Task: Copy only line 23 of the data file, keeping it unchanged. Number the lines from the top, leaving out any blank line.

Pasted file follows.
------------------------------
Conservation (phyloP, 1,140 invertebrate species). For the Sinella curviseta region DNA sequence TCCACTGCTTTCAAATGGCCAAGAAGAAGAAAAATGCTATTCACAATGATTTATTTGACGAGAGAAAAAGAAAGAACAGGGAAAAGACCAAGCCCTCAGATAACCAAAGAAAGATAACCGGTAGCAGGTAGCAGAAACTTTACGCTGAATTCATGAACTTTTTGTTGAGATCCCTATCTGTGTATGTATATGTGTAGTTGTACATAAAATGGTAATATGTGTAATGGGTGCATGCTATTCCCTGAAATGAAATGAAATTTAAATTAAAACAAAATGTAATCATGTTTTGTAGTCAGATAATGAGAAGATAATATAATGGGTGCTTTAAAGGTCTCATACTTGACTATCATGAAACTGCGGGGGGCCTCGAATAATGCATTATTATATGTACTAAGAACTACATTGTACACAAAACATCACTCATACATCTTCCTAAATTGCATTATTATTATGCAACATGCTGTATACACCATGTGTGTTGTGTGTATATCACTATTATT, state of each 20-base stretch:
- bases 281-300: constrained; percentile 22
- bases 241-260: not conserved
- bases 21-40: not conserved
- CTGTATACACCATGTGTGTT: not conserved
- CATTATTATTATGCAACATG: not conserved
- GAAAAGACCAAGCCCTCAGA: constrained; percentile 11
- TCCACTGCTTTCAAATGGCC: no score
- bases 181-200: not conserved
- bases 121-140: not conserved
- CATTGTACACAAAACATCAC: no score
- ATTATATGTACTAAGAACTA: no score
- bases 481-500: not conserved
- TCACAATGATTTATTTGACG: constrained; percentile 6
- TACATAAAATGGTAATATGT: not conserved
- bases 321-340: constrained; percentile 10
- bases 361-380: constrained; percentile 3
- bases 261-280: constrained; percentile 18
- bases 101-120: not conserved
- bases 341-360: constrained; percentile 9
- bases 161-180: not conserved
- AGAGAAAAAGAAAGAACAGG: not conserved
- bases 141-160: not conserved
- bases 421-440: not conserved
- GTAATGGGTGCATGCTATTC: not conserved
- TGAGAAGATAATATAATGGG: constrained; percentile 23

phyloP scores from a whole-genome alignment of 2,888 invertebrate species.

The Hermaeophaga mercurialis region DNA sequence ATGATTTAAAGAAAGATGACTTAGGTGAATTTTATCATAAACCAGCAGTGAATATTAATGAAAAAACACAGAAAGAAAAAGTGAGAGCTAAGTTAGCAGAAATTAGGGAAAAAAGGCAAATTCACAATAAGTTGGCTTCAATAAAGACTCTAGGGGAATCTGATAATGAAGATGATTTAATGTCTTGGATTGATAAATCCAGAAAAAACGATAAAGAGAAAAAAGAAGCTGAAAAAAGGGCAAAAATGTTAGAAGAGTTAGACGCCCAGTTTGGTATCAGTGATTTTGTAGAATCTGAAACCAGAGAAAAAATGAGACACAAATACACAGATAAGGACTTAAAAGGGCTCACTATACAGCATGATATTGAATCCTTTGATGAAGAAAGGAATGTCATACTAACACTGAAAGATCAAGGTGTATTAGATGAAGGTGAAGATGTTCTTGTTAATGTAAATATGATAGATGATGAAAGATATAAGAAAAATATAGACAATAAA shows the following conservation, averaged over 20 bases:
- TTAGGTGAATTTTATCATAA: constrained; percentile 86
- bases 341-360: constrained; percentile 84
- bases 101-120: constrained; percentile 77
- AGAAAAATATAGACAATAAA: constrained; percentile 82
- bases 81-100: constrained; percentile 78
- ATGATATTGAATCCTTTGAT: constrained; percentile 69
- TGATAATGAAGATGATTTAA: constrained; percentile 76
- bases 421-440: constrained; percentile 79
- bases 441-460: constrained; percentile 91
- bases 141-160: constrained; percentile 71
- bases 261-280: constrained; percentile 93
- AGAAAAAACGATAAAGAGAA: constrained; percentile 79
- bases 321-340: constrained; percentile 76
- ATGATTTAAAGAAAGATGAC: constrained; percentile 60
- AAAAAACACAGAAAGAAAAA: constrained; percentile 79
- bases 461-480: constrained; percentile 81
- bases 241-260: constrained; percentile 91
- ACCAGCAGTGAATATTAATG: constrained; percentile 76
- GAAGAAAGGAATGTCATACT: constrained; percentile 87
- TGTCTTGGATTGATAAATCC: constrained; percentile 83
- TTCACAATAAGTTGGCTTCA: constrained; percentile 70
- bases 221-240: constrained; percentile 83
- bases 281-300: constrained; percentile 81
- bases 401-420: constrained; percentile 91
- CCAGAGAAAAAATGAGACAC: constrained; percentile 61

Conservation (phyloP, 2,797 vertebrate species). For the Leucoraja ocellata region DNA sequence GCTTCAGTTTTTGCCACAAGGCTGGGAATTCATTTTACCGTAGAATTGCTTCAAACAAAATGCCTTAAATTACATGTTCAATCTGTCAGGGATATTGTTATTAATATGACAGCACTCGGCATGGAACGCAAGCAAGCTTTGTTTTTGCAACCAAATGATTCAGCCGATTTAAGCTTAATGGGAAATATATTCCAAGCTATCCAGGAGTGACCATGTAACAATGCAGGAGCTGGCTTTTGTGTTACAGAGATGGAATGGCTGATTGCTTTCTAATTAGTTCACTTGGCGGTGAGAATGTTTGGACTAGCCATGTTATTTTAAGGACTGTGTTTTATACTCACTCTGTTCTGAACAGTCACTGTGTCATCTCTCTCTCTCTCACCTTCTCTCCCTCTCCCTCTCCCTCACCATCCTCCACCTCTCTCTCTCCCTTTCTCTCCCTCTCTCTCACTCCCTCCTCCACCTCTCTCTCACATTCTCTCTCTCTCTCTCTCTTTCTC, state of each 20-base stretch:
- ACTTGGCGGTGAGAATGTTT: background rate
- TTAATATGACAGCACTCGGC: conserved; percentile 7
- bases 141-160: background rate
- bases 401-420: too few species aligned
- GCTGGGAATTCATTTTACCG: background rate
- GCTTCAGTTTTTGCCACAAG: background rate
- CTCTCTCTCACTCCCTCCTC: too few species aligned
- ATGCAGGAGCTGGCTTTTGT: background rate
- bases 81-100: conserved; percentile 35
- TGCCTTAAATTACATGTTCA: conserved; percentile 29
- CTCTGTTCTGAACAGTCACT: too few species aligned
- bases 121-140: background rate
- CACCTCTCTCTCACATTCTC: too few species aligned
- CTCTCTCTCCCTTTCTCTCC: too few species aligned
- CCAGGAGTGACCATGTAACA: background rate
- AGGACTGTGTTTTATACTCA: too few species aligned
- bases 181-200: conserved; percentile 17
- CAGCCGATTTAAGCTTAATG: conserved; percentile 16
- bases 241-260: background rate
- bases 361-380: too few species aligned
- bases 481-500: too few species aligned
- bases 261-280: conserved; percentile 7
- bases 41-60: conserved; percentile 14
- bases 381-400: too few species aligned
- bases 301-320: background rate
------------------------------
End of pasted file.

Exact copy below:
- bases 141-160: not conserved